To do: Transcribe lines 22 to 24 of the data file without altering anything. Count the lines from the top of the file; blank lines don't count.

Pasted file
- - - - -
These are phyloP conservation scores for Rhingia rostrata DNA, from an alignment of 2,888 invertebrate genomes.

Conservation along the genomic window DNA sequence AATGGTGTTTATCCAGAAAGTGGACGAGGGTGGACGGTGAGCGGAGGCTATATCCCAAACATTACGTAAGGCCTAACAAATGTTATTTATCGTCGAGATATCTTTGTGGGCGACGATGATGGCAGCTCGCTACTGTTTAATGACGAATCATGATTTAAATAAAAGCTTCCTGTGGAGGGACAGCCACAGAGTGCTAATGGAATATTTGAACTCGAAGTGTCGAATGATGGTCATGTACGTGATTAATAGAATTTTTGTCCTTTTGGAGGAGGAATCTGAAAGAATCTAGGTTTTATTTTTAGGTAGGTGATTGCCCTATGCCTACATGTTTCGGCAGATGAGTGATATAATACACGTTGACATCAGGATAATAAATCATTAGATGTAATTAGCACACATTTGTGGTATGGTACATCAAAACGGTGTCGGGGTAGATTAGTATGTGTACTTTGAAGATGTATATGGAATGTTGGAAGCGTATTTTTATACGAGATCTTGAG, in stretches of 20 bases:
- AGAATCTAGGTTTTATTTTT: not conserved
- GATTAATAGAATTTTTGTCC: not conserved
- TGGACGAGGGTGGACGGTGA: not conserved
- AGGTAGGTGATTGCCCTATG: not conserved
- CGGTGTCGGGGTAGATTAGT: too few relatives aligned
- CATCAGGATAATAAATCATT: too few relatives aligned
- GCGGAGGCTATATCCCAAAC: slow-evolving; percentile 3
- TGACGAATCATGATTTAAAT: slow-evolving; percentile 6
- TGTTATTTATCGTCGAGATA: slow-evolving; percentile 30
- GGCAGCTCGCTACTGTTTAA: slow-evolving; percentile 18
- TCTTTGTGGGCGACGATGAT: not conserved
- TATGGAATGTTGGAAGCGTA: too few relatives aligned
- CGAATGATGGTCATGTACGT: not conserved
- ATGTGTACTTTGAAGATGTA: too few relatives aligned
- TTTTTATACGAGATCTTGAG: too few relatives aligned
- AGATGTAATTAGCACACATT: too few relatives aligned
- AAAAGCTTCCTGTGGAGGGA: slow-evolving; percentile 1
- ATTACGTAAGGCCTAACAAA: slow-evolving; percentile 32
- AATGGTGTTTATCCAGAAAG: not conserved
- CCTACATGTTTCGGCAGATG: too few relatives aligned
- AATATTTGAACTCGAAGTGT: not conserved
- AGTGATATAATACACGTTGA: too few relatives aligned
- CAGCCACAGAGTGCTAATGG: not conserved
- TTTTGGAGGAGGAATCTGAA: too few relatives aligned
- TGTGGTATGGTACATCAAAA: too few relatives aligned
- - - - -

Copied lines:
- CCTACATGTTTCGGCAGATG: too few relatives aligned
- AATATTTGAACTCGAAGTGT: not conserved
- AGTGATATAATACACGTTGA: too few relatives aligned